Why fathering matters and how you can positively impact your child’s education

Webinar: Why Fathering Matters with researcher Erin Erceg

The Fathering Project recognises fathers and father-figures play a vital role in children’s lives.

The evidence demonstrating fathers’ potential to positively influence their children’s health, social and emotional wellbeing and academic success is now indisputable, robust and compelling.

Join our lead researcher Erin Erceg as she shares some of this evidence with you to show just how much you matter to your children and can positively influence their lives – especially their education.

This webinar was recorded on Thursday 9 July.

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You might be surprised to know that:

  • A father’s involvement in a child’s education has a strong positive influence on their school grades, as well the child’s attitude to learning.
  • Children with fathers who have high parental consistency from the age of 4 to 12 years, perform better in reading and writing.
  • Fathers’ involvement in educational activities with their children is associated with improved overall educational outcomes for primary and secondary students.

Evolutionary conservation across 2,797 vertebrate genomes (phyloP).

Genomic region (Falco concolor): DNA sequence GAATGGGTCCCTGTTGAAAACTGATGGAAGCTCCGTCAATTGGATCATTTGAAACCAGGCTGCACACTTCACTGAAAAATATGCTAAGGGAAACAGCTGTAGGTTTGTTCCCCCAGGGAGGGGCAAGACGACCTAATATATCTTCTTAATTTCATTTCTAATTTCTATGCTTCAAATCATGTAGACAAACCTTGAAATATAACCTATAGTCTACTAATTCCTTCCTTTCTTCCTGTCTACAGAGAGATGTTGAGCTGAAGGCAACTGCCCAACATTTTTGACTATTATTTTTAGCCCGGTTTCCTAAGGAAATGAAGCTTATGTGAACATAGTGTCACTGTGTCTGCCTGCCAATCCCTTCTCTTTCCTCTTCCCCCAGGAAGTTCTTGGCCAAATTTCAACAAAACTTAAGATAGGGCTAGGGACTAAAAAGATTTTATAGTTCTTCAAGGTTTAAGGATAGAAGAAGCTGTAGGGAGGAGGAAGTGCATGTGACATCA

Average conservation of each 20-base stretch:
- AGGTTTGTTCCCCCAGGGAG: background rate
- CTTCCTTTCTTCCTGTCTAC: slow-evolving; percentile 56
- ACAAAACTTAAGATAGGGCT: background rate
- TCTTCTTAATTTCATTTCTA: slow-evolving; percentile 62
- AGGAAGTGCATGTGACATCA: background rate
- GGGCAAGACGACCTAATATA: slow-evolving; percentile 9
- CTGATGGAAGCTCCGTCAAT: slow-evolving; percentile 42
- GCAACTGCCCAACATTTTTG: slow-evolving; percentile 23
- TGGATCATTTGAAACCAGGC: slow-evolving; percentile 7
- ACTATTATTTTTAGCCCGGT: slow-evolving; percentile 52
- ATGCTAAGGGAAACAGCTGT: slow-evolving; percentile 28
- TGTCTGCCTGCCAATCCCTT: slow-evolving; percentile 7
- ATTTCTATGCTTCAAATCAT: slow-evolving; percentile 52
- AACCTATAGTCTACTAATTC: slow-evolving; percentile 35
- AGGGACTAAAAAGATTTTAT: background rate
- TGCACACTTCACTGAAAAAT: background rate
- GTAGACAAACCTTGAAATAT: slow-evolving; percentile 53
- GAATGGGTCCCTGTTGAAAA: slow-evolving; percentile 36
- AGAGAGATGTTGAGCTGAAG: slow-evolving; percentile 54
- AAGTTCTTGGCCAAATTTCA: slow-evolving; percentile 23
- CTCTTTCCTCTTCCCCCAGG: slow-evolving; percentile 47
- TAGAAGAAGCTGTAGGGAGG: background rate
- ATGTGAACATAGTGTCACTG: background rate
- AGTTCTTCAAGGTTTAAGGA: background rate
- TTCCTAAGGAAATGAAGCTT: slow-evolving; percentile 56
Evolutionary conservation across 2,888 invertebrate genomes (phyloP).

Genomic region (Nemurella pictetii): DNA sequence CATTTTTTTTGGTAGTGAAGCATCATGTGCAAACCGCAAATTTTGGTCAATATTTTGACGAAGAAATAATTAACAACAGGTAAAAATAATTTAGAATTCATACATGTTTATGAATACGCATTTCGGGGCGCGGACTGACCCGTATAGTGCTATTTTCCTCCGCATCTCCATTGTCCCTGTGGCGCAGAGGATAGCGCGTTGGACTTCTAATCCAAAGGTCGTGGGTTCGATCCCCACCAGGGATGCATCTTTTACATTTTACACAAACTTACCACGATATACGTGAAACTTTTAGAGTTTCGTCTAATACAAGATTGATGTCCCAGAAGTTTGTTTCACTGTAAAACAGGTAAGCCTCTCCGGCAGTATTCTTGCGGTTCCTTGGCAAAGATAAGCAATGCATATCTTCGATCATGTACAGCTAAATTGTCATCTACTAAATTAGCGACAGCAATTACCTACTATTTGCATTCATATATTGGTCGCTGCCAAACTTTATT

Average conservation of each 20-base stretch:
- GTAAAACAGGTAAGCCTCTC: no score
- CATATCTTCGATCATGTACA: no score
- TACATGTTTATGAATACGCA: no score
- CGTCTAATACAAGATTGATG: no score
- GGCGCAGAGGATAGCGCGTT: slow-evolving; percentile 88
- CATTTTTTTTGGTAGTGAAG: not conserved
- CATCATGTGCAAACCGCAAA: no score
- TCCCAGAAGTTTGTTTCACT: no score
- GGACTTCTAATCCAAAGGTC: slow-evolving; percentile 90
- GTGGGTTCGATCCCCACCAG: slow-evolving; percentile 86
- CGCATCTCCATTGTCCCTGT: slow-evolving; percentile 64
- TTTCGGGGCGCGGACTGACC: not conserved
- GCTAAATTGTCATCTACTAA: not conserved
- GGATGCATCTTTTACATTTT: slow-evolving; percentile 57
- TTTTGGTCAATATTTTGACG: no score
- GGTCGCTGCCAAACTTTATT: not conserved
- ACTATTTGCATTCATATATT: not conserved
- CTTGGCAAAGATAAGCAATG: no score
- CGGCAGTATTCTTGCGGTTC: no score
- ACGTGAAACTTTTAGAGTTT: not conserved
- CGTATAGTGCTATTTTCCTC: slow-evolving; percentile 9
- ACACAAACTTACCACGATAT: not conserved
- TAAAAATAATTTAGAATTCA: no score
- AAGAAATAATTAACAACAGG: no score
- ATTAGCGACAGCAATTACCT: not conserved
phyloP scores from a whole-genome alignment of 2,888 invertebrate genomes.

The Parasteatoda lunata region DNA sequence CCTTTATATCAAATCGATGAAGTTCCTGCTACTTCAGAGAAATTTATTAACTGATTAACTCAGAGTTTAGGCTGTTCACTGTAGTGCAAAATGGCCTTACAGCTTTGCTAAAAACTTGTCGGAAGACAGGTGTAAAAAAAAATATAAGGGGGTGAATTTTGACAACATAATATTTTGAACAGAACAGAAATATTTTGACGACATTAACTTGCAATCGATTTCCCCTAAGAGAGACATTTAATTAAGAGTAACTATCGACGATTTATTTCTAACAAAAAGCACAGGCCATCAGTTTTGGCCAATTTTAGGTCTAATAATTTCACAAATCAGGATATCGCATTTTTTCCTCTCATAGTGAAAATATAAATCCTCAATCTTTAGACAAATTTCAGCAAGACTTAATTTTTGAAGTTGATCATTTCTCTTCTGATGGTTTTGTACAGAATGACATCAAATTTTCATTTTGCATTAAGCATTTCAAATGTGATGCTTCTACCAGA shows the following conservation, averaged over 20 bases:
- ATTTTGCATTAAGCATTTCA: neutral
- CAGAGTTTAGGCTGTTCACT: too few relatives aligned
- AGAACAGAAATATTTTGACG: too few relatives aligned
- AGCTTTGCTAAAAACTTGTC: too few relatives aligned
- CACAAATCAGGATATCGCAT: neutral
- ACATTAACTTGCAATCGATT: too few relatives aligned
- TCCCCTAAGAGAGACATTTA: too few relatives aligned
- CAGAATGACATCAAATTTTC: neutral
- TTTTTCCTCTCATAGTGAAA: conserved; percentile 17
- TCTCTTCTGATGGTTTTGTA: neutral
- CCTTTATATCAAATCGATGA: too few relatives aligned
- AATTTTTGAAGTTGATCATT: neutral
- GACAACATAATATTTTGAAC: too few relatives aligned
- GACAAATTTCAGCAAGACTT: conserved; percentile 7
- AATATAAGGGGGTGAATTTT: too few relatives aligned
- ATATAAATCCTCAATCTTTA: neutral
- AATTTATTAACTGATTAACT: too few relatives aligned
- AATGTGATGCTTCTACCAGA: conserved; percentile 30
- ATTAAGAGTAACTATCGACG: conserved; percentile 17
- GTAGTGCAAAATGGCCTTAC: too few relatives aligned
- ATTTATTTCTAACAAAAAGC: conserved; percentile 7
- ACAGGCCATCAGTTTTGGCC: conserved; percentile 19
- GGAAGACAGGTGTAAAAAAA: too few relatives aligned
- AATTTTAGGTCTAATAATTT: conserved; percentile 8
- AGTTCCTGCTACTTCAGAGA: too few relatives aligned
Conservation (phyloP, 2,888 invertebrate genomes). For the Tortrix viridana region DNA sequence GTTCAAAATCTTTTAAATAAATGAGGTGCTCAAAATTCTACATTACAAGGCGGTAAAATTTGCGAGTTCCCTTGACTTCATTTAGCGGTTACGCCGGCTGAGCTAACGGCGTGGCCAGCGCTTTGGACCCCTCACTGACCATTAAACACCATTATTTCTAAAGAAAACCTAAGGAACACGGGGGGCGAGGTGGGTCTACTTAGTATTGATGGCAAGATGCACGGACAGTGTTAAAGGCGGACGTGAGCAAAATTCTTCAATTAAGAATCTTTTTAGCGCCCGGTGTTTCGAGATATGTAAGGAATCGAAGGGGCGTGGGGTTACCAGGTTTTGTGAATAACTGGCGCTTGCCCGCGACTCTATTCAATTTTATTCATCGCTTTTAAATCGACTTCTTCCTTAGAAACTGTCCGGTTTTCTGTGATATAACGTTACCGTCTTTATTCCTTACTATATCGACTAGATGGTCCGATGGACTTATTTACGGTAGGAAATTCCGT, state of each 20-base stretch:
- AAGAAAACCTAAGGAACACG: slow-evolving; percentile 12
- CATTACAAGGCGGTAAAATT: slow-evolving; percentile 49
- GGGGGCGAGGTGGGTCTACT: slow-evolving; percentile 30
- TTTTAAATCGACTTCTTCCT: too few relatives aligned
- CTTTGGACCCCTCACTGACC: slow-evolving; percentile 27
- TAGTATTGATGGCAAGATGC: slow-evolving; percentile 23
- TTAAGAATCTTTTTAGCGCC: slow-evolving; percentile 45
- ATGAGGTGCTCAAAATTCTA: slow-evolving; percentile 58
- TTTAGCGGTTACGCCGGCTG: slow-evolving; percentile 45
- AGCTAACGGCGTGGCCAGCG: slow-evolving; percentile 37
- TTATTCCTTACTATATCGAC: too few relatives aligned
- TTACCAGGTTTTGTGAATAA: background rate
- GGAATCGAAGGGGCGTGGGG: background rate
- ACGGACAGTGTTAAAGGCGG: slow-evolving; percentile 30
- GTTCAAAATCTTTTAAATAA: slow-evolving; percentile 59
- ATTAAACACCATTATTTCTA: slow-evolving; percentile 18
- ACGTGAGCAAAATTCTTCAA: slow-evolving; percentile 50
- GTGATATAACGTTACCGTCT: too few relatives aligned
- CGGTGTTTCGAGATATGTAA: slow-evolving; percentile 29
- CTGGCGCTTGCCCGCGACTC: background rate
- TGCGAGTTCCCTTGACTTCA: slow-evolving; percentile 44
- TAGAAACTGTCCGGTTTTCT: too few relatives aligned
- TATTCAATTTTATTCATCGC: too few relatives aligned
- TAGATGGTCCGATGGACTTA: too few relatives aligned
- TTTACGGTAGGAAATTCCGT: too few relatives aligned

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About our speaker Erin Erceg

Erin Erceg is currently the lead researcher for The Fathering Project, an Honorary Research Associate with Telethon Kids Institute, University of Western Australia, and National Director of the Friendly Schools Project. Over the last 18 years, Erin has been a speaker, trainer and author in the areas of child and youth social and emotional wellbeing. During this time, her years in Child Health Promotion Research projects with Telethon Kids Institute, University of Western Australia, Edith Cowan University and Curtin University has provided a wealth of evidence-based content and experience. As one of the researchers, authors and the lead trainer for the Friendly Schools initiative Erin has been directly involved in research and education around social and emotional learning and bullying reduction in schools and has worked extensively with primary and secondary schools in both in Australia and overseas.

Other areas of research include; Capacity building for interventions in schools; Secondary school transition factors and bullying reduction; cyberbullying and its effects, and reducing the effects of bullying among Aboriginal children; children’s school connectedness factors and mental health, Building school capacity to engage parents and increase their connectedness to the whole school environment, and self-esteem and resilience of young people.

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